Within the OmpR-type subclass there are three groups of 16 orthologues and one in NarL. Two of them, Synechocystis sp. strain PCC 6803 RpaA (Crr31, Rre31) and RpaB (Crr26, Rre26, Ycf27), have been linked to long-term regulation of energy distribution by phycobilisomes (12). RpaA would also be a partner of Hik33 (also termed DspA or Chk33), and Ycf26 orthologues are present in all strains (see above). Synechocystis sp. strain PCC 6803 Sll0649 (Crr3 or Rre3), which has five orthologues, would pair with Hik10 (Slr0533 or Chk10), which also has orthologues in the same five strains (see Table S4s in the supplemental material). These two pairs are involved in the response of Synechocystis sp. strain PCC 6803 to hyperosmotic stress (105, 126). Interestingly, the Chk10 HKIII is adjacent to and downstream of Crr3 in all strains but Synechocystis sp. strain PCC 6803. In contrast, the Crr31 response regulators and Chk33 kinases are never adjacent in any of the species. For the third group of 16 proteins (Crr37), none of the RRs is adjacent to a histidine kinase and all of the corresponding genes except G. violaceus glr2274 are monocistronic transcriptional units, the adjacent genes being divergently transcribed on both sides. Expression of the Anabaena sp. strain PCC 7120 representative (all4312) is directly controlled by the global nitrogen regulator NtcA, suggesting that Crr37 might be related to cellular responses to nitrogen deprivation. The fourth one is Crr1 (Ycf29), which also has orthologues in algal plastid genomes (see below).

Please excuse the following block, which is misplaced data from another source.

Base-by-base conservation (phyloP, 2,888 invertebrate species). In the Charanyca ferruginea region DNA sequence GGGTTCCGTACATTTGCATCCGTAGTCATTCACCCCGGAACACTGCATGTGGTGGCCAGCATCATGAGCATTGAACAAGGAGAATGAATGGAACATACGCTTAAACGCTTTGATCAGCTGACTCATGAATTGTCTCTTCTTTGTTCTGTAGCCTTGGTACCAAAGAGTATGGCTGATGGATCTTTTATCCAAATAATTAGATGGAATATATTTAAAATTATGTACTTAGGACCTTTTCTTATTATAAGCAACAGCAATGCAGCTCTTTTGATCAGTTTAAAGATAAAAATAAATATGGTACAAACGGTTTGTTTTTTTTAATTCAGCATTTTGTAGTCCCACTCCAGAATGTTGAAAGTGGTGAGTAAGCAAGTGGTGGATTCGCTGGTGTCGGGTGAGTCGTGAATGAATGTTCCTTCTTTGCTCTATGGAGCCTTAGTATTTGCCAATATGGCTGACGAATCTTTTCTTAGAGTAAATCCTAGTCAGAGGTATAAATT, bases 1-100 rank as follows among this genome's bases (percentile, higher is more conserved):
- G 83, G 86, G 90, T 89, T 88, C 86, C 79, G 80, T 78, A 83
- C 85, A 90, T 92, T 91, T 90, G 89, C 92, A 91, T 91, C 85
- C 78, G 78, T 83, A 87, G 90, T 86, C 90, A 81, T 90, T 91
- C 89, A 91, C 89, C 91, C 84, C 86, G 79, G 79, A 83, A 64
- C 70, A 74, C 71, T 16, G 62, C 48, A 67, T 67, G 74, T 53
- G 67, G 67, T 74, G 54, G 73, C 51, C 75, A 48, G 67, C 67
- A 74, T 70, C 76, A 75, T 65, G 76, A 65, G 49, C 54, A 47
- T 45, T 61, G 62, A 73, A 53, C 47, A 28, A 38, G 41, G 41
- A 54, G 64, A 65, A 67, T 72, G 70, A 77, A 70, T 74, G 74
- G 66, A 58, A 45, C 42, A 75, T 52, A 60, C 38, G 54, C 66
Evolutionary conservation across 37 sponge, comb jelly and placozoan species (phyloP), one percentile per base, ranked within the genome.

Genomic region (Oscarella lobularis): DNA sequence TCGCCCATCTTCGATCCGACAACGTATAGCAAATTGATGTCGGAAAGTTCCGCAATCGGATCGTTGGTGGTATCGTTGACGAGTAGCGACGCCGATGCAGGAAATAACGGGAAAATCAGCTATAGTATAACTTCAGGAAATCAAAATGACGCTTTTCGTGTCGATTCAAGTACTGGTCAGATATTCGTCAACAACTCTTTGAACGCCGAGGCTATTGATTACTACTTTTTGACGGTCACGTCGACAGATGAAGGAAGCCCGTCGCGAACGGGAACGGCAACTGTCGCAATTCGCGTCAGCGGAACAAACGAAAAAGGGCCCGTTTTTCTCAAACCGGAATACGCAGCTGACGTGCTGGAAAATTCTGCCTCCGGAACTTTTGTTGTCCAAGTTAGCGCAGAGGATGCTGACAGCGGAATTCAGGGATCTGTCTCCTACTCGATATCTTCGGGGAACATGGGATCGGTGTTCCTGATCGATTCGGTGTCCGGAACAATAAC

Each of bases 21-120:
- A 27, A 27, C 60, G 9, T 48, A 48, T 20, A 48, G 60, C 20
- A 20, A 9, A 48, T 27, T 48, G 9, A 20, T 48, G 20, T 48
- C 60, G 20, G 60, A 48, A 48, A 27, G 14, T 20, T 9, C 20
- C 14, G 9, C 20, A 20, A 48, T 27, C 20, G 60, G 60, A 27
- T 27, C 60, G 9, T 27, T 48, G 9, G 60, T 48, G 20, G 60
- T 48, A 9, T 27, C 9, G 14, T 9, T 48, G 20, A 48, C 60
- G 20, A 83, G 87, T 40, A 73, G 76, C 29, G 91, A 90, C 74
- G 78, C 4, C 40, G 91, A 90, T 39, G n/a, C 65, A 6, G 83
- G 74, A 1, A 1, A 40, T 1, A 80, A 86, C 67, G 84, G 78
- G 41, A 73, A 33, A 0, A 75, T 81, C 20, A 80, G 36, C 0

SphR/PhoB (Crr29) is the partner of the histidine kinase SphS (Chk7), which regulates the pho regulon in the signaling pathway of phosphate limitation (see above) (1, 136). Orthologues are distributed as for SphS, but they do not form an operon with the Chk7 proteins. Another group (Crr28) is made up of 12 sequences, no representative existing in T. elongatus and the Prochlorococcus spp. except MIT9313. No function is known for any of these, the only information being that in Synechocystis sp. strain PCC 6803, a Kdp kinase (Slr1731, Ctc1) might transfer a phosphate to 6803sll0396 (Crr28).

ManR (Crr16, Rre16) regulates manganese homeostasis in Synechocystis sp. strain PCC 6803 together with the HKI ManS (Chk27, Hik27) (100, 148). ManR orthologues exist in all of the strains that possess ManS, but they are never adjacent to their putative cognate kinases. NblR (7942_403113030, Crr73) has been described as an NblS partner that regulates expression of NblA, a protein required for the degradation of phycobilisomes under stress conditions in S. elongatus, but its precise cognate kinase awaits identification (125). Crr73 orthologues with more than 60% identity are found only in the N2-fixing species and in T. elongatus. Another group consists of seven sequences, Crr71, that originate from each of the unicellular marine non-N2-fixing strains plus S. elongatus 7942. RppA (Sll0797, NrsR, Crr33) is the RppB (Sll0798, NrsS, Chk30) partner and is located upstream from it on the Synechocystis sp. strain PCC 6803 genome. This pair was first found to be involved with redox control of photosynthesis and pigment-related genes (71) and more recently in nickel sensing (76). No orthologue was found, though Chk30 proteins seem to also exist in Anabaena sp. strain PCC 7120 and A. variabilis. For these two strains, however, no RR is adjacent.